At the newspaper I used to work at, one of my assignments every time the price of gas went up was to head to a gas station and ask people if the cost would change their driving habits. I estimate I’ve performed this task at least five different times.
Inevitably, two out of every 10 drivers I interviewed would say yes. The rest would say, ‘Not really.’ But then, they’d add things like, ‘well, we aren’t taking our vacation this year,’ or ‘I do bundle all my errands into one trip now,’ or ‘I am carpooling to work.’
Television news gave the impression that gas prices were truly crushing people, as if no one was driving anymore. But many people didn’t think about it like that. Sure, gas was really expensive, but they were finding ways to manage because they had to.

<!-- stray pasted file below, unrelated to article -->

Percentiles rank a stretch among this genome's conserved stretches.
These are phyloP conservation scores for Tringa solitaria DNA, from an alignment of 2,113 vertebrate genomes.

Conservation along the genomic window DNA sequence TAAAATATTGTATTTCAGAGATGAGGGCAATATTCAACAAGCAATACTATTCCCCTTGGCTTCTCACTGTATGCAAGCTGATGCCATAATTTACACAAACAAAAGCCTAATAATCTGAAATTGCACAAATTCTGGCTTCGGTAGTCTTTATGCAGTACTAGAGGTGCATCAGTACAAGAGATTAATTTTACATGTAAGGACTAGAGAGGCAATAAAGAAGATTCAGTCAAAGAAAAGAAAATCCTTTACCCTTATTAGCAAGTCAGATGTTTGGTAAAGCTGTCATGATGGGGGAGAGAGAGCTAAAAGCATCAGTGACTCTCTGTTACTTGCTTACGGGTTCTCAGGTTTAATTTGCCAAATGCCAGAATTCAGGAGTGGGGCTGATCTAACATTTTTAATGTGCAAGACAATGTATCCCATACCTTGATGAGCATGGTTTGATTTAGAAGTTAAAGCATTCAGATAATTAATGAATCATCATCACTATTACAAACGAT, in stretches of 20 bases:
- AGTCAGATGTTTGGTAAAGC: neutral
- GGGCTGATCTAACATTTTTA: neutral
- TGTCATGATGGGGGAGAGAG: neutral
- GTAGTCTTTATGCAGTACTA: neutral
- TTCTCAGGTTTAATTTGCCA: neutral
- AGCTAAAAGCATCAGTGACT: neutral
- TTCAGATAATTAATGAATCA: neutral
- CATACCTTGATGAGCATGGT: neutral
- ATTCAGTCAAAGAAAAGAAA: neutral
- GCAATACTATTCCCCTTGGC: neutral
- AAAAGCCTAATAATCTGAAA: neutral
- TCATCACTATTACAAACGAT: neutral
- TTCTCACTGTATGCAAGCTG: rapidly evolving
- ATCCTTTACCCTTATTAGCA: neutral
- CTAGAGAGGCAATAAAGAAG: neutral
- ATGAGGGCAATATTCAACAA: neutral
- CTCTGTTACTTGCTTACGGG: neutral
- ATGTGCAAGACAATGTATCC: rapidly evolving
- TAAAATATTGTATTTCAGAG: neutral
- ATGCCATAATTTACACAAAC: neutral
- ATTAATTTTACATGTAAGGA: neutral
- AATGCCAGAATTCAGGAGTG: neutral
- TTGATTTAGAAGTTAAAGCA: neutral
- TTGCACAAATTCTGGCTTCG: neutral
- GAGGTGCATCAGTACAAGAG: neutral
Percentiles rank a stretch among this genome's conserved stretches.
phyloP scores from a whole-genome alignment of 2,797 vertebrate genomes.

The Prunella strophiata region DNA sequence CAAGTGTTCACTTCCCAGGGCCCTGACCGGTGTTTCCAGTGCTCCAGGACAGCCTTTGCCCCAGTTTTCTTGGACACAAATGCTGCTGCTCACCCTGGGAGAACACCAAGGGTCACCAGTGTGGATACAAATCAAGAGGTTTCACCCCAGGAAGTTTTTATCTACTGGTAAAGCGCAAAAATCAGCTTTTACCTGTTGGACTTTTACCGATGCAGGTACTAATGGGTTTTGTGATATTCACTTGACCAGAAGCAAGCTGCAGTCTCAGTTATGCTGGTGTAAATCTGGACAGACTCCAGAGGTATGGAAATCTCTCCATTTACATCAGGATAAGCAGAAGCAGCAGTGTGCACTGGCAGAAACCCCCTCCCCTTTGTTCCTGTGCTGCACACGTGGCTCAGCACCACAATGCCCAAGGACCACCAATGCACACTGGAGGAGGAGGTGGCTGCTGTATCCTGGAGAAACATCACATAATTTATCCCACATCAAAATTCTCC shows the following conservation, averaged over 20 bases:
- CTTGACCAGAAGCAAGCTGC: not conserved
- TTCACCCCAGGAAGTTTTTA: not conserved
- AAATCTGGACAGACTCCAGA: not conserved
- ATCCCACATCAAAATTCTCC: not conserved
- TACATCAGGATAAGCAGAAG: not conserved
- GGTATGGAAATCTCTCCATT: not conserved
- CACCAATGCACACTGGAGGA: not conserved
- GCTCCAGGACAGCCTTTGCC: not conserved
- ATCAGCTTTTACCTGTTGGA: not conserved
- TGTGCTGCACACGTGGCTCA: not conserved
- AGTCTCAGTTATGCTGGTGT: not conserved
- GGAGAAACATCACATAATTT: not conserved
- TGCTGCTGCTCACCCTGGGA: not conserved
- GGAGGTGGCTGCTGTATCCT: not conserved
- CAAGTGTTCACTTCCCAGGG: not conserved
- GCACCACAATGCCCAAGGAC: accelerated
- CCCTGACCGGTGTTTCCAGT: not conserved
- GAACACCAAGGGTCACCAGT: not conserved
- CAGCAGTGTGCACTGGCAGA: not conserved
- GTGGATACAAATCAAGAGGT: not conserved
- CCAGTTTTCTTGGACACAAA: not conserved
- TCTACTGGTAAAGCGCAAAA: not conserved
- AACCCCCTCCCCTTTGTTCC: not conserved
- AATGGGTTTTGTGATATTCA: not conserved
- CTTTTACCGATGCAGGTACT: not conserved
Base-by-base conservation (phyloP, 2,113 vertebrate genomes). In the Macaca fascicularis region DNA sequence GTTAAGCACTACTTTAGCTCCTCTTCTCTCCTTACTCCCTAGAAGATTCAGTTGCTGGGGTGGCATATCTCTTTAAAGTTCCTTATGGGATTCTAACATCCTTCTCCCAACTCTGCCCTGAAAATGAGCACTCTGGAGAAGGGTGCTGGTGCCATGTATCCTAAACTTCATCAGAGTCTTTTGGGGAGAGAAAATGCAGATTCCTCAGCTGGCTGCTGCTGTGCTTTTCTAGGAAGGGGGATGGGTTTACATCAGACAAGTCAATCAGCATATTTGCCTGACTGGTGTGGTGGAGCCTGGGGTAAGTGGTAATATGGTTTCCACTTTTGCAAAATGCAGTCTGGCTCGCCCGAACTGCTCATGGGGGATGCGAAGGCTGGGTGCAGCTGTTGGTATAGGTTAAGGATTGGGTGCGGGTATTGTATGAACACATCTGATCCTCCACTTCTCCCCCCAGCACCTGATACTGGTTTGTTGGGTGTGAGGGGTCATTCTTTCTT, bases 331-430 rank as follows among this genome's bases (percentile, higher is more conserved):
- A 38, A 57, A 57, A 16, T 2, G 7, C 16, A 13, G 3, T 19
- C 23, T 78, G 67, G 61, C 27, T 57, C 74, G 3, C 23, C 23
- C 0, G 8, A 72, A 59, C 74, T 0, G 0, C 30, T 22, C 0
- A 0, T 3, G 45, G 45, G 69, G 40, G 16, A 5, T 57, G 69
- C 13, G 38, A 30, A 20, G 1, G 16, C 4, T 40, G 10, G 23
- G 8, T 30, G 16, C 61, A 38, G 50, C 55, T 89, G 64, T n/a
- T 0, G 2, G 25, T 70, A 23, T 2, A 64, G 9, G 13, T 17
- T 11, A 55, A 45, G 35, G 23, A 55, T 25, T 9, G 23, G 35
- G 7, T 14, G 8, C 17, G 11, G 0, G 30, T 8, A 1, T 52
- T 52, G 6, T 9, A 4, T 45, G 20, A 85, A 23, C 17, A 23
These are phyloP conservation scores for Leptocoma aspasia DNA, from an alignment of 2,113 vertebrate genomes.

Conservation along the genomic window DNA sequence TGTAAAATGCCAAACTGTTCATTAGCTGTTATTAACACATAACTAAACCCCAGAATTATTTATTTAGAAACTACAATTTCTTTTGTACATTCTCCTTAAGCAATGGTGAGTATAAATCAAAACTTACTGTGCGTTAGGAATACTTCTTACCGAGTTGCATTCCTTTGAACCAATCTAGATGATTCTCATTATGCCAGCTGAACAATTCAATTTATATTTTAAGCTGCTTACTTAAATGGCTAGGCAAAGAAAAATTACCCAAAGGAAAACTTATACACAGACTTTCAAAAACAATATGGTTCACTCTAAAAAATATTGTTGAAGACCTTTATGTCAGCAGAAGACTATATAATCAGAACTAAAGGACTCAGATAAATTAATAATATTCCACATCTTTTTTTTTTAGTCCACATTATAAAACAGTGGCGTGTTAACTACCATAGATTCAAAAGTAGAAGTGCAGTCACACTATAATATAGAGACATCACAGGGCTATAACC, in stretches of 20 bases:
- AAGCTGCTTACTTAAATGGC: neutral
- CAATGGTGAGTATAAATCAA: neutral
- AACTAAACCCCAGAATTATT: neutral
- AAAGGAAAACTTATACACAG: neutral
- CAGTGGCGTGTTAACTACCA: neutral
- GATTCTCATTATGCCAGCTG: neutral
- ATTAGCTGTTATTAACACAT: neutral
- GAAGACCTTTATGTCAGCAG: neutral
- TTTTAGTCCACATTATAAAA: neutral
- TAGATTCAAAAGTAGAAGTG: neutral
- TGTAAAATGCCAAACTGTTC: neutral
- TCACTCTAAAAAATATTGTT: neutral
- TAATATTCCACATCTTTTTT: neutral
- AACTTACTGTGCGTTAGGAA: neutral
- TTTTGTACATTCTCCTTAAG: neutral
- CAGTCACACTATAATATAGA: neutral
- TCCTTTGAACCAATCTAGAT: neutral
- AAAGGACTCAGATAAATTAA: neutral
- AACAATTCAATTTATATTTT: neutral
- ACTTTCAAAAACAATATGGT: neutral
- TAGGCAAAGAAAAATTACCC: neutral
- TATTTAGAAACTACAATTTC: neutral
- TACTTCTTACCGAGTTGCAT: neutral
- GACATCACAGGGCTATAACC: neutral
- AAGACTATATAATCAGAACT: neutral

I thought of this as I was interviewing SAP customers last week about their SAP resolutions for the New Year. With so much news on how the recession would decimate IT budgets, IT projects and consequently, vendor sales, I expected to hear from SAP customers that they’d prioritized some sort of cost cutting measures.
So I was surprised by the optimism I heard, each one chiming in with the new projects they had planned for the coming year, not even mentioning cost cutting. And when I asked how they’d pay for them, they said they would just have to get creative.
I know a resolution is what you want to do, not necessarily what you will do. But the resilience exhibited by customers is a bright spot in a year that has been filled with some pretty bad news.
So let’s head into 2009 remembering this — despite a dismal economy, just as people are still driving, companies are still finding ways to innovate, because they have to.
I’d be interested to hear how you plan to deliver innovation in the New Year, and some of the creative ways you’ll do it.